law, such as the iron and steel sector in the 1970s, and subsequently agri-
culture, fisheries, and transport (Barnard 2010, 75). In these fields of law
member states cannot exempt themselves from common rules, as this
would undermine the solidary rationale on which harmonization is based
(Dairy Sector C-203/86, paragraphs 22, 24). In exchange for the trust that
member states invest in the EU institutions through the pre-emption of
their competences, they are treated equally with regard to their rights and
In not fully harmonized fields of law, inter-state solidarity is often
expressed through transnational cooperation between the member states,
such as in environmental law and disaster management. But the author
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will show that environmental solidarity is underdeveloped, because mem-

ber states do not agree on the extent of their solidary obligations to coop-
erate. In a nutshell, the analysis of environmental disaster management
law demonstrates that the acceptance of differences between the member
states is a weaker basis for transnational solidarity than sameness, because
it lacks the rationale of reciprocity.

An Understanding of European Environmental Solidarity

In the EU, environmental solidarity is reflected in a shared or common
interest in environmental protection and the need for transnational cooper-
ation. It is apparent in the ‘common heritage’ of bird species (Preamble (3)
Directive 2009/147/EC), the role of the member states as the guardians of
the EU’s natural heritage (De Sadeeler 2005, 218, concerning Directive
92/43/EEC), and the coordination of environmental protection of trans-
boundary waters (Preamble (35) Directive 2000/60/EC). Environmental
solidarity can also involve the obligation not to cause harm to the territory
of another state, for example through pollution beyond national borders
(Hilson 2010, 136). This idea is also mirrored in the principle of proxim-
ity of waste disposal and self-sufficiency of the regions in handling their
wastes, Article 5 (1) Directive 2006/12/EC, (see Dusseldorp C-203/96,
paragraphs 30, 33).
Explicit reference to solidarity is made in EU legislation on air pollution
and environmental disasters. Here, solidarity is the basis for the redistribu-
tion of financial resources, acknowledging economic differences and the
need to support disadvantaged member states. With the Burden-Sharing
Agreement, the European countries agree to achieve their commitments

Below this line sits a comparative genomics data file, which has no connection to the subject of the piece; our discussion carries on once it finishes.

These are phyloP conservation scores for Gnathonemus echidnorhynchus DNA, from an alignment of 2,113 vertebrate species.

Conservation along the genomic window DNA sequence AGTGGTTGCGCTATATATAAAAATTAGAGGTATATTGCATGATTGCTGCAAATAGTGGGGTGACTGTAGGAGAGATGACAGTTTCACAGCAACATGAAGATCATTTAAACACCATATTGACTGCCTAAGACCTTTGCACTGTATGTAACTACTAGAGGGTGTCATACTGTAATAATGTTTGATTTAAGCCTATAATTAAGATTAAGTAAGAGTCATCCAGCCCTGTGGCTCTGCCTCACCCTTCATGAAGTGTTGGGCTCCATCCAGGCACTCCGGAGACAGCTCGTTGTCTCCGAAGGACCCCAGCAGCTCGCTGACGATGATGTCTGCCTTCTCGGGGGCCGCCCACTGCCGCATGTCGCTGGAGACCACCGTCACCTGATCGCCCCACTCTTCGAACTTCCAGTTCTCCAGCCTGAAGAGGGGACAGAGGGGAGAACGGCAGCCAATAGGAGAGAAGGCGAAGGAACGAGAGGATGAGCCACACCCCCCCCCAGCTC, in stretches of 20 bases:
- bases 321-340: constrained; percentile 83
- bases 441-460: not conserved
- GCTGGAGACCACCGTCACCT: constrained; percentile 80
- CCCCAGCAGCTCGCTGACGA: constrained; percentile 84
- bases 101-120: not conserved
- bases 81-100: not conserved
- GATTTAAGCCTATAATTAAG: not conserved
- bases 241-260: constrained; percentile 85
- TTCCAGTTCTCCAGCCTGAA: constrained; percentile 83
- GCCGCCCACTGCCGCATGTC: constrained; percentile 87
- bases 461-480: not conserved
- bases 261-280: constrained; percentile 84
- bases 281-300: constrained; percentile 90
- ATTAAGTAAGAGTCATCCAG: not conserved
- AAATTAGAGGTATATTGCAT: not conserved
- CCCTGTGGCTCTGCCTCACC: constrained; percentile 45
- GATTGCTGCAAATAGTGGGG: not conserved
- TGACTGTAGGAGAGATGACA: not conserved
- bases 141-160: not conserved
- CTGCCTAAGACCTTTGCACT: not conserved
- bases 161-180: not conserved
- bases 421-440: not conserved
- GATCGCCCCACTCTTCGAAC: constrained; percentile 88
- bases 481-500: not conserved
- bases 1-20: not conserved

under Article 3 (1) Kyoto Protocol to the UN Framework Convention on
Climate Change jointly, Article 2 Decision 2002/358/EC. Based upon the
‘principle of solidarity’ between the member states and the need for sus-
tainable economic growth, the Effort Sharing Decision 2009/406/EC
imposes the obligation to also reduce other emissions taking into account
the different per capita GDP of the member states (Preamble (8) Decision
Three Dimensions of Solidarity 465

Concerning environmental disasters, the new so-called Solidarity-

Clause in Article 222 TFEU states that the EU and its member states
shall act jointly in a ‘spirit of solidarity’ in case a member state is the
victim of an environmental disaster. Media attention and public expec-
tations put pressure on member states to provide help and show soli-
darity beyond national borders by appealing to the feelings of
compassion and moral responsibility. In the EU, such politically moti-
vated ad hoc solidarity in the event of an environmental disaster is
understood in terms of economic and financial equity and cohesion, for
example through the Solidarity Fund (Council Regulation 2002/2012),
which provides for financial assistance to affected member states. Here,
solidarity is not based on the sameness of member states concerning
environmental problems or a shared interest in environmental protec-
tion. It is precisely the recognition of differences between member states
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with regard to the environmental challenges they face that motivates

the basis for sharing financial resources.

The Lack of Solidarity-promoting Authority in Environmental Disaster

Despite the potential of EU environmental legislation to provide for
solidarity, transnational environmental solidarity in the EU is underde-
veloped. Solidary obligations are not sufficiently established and accom-
panied by enforceable member states’ rights. This becomes apparent
even in environmental disaster management, where the rationale of sol-
idarity is very pronounced.
The author contends that one reason for the lack of solidarity among
the member states is precisely the fact that it is not based on a shared
identity, but on the acceptance of different member states’ vulnerability to
environmental problems. The emphasis on differences between the mem-
ber states opens environmental solidarity up to national perceptions and
disagreement over solidary responsibilities. Southern member states, which
are more often affected by natural disasters, have questioned to what
extent other member states are prepared to act in the spirit of solidarity
and are willing to offer the required assistance (Rhinard, Ekengren, and
Boin 2006, 516). In contrast, the less affected northern European countries
tend to emphasize national responsibilities (Åhman 2009, 43; also Rhi-
nard, Ekengren, and Boin 2006, 516).
This lack of consensus is inseparably linked to the lack of competences on